Outside of the Humanities Building, there is a small parking lot with a few meters and a large open space that trucks often use to load things onto the service elevator. In the past, I have seen cars parked in this loading zone; I, myself, have often been guilty of doing so, justifying my action with a quick, "I'm just running into my office for a quick second." Seconds would turn into minutes and before long, I'd realized I left my car in the loading zone and like any good Christian, I'd pray, "Lord, please don't let me have a ticket." or "Lord, please don't let my car get towed." Taking this crazy risk seemed worth it, especially when the nearest parking was a block away and wasn't guaranteed.
Anyway, it seems that Facilities and Management had had enough and decided to paint the Loading Dock space in bright yellow as well as post this sign. You'd have to be really brave to park in the Loading Zone.
As I walked pass this sign, I couldn't help but chuckle at the sign and think about the times in my life when I have tried to park myself in spots that are meant for loading only; when I misuse the purpose of the loading zone. Usually, you park in loading zones when you are actively transporting something from one place to another. Loading zones are not rest spots; you either drop something off or pick up something and then MOVE ON! It can be dangerous to park in a spot meant for active loading. And, it can be unfortunate to find yourself in a Loading Zone and miss your opportunity to either drop off or pick up something you need for your journey.
As mentioned early, yes, I am guilty. I parked in the Loading Zone in front of the Humanities Building many times and DID NOT get a ticket. I have also been guilty of misusing other Loading Zone opportunities in my life. Whether it has been refusing to "drop off" past hurts or lingering doubts about who I am and where I am supposed to be, yes I am guilty. I have also been guilty of not "picking up" some tools I needed for my journey, only to realize, in hind sight, that these tools were necessary.
As I walked past the Loading Zone, I chuckled not only because I found the sign amusing, but also because of the realization that came with it: Today, I can walk past the Loading Zone and know that I am not stuck in a place I am not supposed to be. I can walk past the Loading Zone and know that I am not illegally parked. I am moving on. There are still areas in my life and thoughts I need to drop off and places where I need to pick up tools--but that's called living. The most important thing is that I am not stationary, I am not parked. I am moving on...I am moving on in my health and wellness (trying to put some better eating habits in place)...I am moving on in my professional and academic life (not procrastinating!)...I am moving on in my relationships (trying to be honest with those I love and love better)...I am moving on...and it feels good.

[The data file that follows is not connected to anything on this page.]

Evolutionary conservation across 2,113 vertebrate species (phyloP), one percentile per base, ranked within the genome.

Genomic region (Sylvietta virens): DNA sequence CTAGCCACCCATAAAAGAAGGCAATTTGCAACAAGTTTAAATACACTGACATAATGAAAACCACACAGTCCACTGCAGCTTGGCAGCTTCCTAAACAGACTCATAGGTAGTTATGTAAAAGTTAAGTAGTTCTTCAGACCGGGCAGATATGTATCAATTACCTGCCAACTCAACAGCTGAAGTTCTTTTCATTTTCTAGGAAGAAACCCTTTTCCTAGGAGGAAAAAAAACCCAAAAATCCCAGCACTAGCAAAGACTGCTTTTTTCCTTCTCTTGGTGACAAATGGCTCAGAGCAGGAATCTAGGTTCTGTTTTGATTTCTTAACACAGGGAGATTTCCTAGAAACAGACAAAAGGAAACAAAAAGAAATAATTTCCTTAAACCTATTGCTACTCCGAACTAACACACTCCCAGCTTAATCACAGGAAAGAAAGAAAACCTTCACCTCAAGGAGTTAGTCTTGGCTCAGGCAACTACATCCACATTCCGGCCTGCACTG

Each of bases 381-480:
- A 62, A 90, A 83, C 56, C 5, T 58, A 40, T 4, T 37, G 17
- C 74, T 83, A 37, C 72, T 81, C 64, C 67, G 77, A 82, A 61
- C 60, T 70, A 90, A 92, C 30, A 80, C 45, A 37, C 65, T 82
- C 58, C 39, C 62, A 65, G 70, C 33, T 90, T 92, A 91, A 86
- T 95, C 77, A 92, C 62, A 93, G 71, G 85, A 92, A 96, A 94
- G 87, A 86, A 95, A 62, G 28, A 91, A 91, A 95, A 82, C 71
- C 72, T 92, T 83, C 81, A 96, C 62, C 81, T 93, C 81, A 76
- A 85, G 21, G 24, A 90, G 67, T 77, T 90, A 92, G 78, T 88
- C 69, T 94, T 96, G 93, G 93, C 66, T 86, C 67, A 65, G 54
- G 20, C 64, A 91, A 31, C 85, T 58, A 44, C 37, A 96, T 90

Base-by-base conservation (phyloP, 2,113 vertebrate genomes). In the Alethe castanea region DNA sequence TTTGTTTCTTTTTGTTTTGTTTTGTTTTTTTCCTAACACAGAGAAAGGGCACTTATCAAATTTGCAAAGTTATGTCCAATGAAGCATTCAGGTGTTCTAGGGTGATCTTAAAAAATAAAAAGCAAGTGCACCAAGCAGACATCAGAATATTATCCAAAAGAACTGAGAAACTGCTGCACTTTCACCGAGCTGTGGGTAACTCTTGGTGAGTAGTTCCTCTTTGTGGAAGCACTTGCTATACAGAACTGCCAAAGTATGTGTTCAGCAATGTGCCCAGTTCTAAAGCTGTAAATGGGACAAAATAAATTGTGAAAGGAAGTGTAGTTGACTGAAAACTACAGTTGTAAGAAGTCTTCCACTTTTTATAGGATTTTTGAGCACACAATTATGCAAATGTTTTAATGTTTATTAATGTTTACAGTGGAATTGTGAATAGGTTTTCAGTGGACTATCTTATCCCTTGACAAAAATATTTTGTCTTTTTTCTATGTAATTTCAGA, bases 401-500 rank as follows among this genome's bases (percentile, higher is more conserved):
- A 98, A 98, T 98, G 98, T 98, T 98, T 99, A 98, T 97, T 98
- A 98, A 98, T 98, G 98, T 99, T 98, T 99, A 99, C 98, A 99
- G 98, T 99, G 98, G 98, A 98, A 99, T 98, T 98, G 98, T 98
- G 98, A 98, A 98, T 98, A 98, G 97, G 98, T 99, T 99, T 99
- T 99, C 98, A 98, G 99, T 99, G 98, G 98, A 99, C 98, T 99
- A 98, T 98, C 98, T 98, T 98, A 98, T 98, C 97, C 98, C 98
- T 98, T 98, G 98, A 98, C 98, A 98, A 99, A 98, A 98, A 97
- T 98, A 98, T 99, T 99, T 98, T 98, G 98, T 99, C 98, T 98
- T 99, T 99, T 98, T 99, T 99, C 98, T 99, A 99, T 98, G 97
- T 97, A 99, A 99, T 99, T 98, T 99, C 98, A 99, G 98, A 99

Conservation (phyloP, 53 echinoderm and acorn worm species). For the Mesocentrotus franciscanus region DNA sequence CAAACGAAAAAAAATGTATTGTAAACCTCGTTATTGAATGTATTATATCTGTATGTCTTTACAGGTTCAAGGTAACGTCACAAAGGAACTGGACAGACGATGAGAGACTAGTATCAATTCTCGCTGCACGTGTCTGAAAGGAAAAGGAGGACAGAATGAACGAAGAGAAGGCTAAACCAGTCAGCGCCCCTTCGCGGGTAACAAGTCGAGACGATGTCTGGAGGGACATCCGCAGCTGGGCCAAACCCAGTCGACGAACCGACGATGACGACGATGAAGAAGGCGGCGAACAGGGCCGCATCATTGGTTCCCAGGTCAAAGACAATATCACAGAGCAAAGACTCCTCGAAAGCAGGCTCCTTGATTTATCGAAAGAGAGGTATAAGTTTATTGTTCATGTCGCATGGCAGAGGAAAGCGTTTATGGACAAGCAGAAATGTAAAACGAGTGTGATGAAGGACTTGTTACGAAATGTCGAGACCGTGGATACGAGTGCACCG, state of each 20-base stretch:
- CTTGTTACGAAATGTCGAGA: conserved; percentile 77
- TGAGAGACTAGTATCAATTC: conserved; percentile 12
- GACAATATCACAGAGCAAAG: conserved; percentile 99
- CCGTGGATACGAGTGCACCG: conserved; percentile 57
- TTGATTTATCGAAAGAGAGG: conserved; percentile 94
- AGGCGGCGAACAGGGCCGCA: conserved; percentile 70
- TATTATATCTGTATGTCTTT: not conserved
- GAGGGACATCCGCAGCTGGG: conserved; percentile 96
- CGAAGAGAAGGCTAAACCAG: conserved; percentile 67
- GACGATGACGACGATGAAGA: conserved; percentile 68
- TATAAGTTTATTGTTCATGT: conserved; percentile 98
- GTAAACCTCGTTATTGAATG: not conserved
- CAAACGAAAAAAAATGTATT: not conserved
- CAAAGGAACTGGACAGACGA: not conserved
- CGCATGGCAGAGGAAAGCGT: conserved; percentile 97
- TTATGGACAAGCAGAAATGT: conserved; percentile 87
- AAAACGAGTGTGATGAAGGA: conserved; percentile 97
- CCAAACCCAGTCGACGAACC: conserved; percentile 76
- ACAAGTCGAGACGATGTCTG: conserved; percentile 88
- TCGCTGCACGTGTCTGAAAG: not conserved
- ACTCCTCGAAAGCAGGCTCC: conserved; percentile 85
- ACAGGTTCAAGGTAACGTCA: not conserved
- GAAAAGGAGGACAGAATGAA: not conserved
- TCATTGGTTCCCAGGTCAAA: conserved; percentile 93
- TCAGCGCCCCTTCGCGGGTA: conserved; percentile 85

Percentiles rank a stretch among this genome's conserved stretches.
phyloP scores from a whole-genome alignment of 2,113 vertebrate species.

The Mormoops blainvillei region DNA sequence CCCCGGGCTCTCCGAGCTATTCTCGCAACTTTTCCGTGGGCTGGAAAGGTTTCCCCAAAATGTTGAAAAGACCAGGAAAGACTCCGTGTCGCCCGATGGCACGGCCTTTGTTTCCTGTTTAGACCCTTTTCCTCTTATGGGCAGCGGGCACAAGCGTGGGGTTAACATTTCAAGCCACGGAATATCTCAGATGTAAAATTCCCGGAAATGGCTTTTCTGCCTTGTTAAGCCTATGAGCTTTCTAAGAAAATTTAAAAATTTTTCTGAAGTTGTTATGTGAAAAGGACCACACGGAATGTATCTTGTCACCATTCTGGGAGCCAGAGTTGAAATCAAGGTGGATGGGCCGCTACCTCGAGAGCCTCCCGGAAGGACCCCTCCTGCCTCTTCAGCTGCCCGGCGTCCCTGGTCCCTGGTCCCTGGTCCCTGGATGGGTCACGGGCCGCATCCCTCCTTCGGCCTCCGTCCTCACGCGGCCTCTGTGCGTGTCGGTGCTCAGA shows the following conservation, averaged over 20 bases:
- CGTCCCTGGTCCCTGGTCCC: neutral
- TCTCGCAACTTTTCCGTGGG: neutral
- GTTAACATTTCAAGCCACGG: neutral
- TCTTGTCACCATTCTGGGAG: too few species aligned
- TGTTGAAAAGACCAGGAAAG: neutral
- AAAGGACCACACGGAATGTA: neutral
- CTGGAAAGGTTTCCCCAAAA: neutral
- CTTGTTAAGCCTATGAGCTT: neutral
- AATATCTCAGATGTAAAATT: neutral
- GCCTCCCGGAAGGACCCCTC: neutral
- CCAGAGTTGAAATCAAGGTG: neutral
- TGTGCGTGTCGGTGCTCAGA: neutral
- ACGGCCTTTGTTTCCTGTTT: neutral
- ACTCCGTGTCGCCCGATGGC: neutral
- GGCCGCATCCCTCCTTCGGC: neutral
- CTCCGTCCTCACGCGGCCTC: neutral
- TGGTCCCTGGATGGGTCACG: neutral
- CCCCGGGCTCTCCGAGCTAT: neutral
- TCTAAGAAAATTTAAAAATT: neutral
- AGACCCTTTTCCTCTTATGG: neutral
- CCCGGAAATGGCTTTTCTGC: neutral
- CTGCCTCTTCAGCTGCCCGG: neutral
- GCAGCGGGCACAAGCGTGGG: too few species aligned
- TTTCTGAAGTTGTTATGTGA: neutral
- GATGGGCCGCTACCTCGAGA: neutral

"It requires greater courage to preserve inner freedom, to move on in one's inward journey into new realms, than to stand defiantly for outer freedom. It is often easier to play the martyr, as it is to be rash in battle." ~Rollo May
I love the quote above by Rollo May. While some may desire to be a martyr, I don't. I want to live and work hard and long! I want to spend my life working on worthwhile pursuits. But to do this, I must keep moving, and work to be freed from things that bind me internally (like parking in loading zones!)
It requires greater courage to move on...